(Reuters) - Three bomb blasts rocked crowded districts of Mumbai during rush hour on Wednesday, killing at least 13 people, a senior official said, in the biggest attack on India's financial capital since 2008 assaults blamed on Pakistan-based militants.
India has remained jittery about the threat of militant strikes, especially since the 2008 attacks which killed 166 people and raised tensions with arch rival Pakistan.
At least 81 people were wounded on Wednesday, Prithviraj Chavan, the chief minister of the state of Maharashtra, told CNN-IBN.
“The vehicles used were scooters and motorcycles (in the attacks),” he said. Television channels also said an improvised explosive device was placed in a car, suggesting the work of local groups rather than an international terror network.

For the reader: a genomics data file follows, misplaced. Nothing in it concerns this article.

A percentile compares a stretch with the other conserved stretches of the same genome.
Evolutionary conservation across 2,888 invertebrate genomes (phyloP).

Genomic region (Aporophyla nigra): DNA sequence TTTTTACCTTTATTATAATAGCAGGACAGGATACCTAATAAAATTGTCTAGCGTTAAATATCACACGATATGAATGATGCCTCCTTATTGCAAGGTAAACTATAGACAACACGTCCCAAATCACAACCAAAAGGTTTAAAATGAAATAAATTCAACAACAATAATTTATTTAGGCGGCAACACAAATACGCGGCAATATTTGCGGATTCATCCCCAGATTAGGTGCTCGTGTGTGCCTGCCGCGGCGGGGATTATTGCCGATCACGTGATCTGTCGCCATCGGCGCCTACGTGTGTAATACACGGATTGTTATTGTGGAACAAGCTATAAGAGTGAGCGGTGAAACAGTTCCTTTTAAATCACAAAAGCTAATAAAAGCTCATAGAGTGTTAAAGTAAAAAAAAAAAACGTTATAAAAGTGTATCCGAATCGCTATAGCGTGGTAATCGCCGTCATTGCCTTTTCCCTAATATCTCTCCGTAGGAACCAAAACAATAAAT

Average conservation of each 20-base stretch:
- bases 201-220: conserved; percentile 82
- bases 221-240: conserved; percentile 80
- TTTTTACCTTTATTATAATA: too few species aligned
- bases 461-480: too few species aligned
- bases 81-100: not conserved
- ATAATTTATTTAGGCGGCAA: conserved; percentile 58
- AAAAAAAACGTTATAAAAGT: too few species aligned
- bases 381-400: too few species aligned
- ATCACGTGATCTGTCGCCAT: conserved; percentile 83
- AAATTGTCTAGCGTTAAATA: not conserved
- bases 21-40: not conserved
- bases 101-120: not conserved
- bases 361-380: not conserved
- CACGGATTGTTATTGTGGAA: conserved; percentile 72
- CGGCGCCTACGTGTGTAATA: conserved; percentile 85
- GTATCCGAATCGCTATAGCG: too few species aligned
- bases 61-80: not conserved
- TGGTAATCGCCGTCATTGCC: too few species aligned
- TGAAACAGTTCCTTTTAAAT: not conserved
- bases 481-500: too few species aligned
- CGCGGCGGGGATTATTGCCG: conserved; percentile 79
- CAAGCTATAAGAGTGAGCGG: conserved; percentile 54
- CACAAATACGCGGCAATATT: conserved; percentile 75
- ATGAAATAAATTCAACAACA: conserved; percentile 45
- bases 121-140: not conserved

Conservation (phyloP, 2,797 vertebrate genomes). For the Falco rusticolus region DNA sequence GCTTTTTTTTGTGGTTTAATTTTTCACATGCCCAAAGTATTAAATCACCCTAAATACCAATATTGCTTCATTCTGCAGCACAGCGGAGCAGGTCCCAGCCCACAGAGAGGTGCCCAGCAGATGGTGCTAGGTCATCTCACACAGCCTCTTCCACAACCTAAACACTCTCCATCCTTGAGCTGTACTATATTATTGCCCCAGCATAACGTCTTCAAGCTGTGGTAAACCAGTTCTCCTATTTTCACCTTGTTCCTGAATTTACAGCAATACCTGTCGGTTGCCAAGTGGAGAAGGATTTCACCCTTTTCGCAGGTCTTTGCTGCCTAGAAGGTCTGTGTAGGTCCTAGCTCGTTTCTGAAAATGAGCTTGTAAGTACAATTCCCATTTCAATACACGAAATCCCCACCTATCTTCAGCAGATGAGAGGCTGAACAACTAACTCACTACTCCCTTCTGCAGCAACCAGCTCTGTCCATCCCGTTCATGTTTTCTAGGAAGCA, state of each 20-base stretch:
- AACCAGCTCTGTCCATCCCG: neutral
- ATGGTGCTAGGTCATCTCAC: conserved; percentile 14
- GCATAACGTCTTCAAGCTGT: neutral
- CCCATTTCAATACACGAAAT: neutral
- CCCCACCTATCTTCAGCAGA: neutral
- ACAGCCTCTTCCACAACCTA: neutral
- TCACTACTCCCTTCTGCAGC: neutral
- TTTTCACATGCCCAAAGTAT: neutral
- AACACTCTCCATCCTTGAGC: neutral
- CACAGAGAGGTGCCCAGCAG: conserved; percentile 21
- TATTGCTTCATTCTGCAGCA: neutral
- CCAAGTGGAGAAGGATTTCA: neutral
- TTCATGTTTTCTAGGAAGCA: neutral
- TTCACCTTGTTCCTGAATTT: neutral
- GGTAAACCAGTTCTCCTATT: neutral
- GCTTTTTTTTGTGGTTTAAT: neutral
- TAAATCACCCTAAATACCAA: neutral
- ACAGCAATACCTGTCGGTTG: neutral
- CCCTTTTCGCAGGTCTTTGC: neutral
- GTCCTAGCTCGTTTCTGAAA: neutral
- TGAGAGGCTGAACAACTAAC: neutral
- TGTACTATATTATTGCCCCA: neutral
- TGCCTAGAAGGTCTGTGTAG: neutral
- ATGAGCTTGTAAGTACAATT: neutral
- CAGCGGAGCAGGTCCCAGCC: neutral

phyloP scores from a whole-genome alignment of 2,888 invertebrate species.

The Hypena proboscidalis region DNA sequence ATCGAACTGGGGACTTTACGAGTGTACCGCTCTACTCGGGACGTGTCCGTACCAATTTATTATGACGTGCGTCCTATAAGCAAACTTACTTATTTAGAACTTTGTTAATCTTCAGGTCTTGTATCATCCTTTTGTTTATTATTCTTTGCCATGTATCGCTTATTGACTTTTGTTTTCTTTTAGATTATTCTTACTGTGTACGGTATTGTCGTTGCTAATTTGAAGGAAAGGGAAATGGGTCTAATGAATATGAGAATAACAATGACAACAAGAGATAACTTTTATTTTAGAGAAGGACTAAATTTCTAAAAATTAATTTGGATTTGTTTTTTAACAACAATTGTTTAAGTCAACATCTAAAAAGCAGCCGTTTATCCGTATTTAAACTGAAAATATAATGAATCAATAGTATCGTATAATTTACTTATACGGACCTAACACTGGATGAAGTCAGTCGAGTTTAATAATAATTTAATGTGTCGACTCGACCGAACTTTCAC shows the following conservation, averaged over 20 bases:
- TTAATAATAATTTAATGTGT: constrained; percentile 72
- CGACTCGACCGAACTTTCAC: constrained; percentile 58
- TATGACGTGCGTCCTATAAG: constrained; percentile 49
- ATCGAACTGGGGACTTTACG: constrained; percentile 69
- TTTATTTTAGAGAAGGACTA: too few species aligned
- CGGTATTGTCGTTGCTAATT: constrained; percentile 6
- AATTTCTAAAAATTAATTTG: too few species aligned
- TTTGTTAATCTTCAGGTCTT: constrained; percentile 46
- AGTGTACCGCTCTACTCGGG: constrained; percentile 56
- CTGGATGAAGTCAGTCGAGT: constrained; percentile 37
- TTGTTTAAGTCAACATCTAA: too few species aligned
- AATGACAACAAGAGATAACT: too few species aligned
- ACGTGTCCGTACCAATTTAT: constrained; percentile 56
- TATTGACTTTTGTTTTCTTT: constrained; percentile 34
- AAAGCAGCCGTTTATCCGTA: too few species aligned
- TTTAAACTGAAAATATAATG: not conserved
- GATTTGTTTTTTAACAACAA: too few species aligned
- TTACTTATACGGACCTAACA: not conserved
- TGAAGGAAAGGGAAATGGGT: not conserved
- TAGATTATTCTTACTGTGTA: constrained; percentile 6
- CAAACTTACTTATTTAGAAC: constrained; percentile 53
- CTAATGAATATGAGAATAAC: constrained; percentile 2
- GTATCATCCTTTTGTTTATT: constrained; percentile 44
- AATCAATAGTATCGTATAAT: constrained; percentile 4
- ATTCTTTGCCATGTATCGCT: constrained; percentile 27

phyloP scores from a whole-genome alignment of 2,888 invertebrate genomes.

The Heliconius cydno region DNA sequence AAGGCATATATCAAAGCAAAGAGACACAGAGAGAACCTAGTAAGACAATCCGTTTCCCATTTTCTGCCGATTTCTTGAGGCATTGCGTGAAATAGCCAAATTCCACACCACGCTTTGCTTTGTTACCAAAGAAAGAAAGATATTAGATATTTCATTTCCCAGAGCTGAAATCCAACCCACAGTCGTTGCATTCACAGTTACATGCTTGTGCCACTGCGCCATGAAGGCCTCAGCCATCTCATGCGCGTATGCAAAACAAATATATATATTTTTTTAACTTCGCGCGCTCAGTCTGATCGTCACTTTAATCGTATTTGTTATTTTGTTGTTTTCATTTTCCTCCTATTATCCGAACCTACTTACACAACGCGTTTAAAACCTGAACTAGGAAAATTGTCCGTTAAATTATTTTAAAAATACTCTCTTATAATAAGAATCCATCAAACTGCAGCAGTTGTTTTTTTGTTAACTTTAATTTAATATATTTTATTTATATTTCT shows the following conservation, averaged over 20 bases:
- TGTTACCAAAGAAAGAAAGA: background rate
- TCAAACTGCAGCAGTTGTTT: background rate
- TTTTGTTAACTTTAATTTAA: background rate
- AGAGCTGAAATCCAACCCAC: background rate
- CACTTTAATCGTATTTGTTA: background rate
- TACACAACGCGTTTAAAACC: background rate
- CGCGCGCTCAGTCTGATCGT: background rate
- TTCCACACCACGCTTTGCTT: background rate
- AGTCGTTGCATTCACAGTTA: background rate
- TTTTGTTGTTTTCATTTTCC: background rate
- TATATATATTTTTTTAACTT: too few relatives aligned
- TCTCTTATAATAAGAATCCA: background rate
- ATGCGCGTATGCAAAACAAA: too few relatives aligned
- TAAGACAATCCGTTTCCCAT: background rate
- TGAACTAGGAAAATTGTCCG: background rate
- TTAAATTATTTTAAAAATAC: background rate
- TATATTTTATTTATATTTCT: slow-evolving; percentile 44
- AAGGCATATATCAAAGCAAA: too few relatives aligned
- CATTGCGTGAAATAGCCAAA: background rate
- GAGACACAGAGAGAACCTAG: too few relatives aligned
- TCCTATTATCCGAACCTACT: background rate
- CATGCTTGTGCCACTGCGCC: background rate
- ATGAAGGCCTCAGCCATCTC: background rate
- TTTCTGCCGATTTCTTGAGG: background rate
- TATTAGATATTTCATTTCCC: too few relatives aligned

Television images showed blaring ambulances carrying away the injured at one of the attack sites. At Dadar in central Mumbai, one of the explosions left car windows shattered and uprooted electric poles.
Police were seen using sniffer digs to look for clues while local people helped paramedics carry away some of the injured. “We heard a big blast. The building shook, the windows shattered. It was deafening,” said Aagam Doshi, a witness of the blast at the Opera House and a diamond merchant in south Mumbai.
“We came outside, and the area was filled with black smoke.
There were bodies lying all over the street, there was lots of blood...We saw many bodies missing arms and missing legs.”